Look back and assess what’s been achieved all year, and how.


No matter what size your business is, or how many staff you employ, performance goals are essential. Without them, how do your employees know what you expect from them? 

They also take the pain out of not knowing what to say in an appraisal. Plus, they force you to be objective in your assessment of your employee.

Articulate these at the start of either a calendar or financial year. Or indeed, when a new hire starts working for you.

My advice is to keep them super-smart…



A 20% increase in social media engagement



To be measured by the number of followers we gain



This feels attainable, because last year we grew followers by 15%



This sits nicely with their role, as they’re writing our digital content



The 20% increase should be achieved by January 2022

🔥 HOT TIP🔥 For more advice on goal setting for appraisals, read a blog I wrote called: OKRS OR KPIS? WHAT'S THE BEST WAY TO BOOST TEAM PERFORMANCE?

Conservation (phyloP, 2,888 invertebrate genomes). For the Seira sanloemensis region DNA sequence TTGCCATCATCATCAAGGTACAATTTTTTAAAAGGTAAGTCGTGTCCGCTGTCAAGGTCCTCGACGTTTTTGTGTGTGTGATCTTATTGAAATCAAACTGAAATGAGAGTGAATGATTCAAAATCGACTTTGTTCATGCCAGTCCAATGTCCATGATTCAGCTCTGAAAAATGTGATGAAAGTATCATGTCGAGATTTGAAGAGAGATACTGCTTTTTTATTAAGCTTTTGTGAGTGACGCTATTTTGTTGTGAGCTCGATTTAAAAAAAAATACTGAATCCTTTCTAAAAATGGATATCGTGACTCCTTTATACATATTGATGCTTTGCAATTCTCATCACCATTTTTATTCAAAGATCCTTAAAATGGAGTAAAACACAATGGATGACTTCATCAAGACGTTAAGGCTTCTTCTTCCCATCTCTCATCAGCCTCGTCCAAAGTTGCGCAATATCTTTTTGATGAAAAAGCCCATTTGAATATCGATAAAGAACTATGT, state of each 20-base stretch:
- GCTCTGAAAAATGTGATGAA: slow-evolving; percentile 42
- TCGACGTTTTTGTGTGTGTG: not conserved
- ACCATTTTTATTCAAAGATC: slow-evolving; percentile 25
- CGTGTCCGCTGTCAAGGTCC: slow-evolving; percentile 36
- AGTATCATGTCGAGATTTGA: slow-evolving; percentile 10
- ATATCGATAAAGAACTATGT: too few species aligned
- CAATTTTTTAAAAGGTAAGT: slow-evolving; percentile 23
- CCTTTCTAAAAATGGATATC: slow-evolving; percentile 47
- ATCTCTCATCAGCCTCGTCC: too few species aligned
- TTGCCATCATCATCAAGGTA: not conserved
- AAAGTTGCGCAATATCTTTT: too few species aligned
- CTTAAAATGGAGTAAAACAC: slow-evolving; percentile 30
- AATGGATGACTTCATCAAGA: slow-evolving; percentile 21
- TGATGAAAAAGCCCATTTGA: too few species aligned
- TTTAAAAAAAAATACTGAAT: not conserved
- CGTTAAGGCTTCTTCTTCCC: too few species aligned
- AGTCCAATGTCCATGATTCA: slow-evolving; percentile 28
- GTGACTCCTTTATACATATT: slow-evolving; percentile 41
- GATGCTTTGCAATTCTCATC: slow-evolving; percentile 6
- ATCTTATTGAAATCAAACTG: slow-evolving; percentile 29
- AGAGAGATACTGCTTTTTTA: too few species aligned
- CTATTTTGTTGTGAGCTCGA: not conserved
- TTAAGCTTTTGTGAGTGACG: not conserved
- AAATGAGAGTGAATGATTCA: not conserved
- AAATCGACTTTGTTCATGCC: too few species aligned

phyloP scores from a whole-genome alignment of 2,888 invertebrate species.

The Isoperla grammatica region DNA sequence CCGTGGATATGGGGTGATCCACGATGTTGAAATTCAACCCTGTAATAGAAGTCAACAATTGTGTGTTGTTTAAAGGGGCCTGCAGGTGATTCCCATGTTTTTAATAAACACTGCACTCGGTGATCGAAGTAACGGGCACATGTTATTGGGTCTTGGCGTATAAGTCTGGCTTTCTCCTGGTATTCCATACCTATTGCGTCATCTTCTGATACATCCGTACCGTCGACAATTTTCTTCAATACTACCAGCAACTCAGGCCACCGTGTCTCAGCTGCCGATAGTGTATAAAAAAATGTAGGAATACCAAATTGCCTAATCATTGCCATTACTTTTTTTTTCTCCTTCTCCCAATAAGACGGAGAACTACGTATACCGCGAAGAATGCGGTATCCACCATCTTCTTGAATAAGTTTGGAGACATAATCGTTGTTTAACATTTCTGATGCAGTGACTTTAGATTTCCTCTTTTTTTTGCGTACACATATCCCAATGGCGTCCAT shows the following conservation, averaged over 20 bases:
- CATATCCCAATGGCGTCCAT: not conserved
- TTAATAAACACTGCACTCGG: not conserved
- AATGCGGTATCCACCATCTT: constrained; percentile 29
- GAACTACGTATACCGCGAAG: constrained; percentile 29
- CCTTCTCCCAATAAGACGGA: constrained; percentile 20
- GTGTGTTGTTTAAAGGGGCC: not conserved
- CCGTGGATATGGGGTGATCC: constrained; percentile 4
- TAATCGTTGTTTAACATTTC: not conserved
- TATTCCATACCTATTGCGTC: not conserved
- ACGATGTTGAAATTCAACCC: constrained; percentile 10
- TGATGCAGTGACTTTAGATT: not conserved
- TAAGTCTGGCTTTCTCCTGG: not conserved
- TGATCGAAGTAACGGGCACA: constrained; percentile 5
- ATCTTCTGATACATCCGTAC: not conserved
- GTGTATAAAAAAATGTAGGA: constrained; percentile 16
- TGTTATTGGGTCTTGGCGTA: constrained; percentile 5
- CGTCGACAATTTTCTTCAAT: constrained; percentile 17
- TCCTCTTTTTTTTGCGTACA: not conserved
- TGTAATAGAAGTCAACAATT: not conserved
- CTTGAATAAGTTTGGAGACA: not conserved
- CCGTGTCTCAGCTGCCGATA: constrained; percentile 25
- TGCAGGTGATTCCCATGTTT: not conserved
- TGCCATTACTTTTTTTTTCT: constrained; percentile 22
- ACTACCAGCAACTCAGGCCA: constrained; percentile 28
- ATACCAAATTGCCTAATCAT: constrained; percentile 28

It’s not good enough for your employees to rock up to an appraisal and expect you to have done all the hard work. If the appraisal is in the diary, they know it’s happening, and therefore they shouldn’t be playing a passive role. 

In my experience, this is why many leaders resent doing appraisals. They feel as if the responsibility is all on their shoulders. But, it shouldn’t be. 🙅

As the boss, you need to spell out what preparation you want your employee to do. If their goals are SMART, then they should be able to show you how they’re doing against them. You might also want to ask them to consider what they feel is going well, and what help they need from you.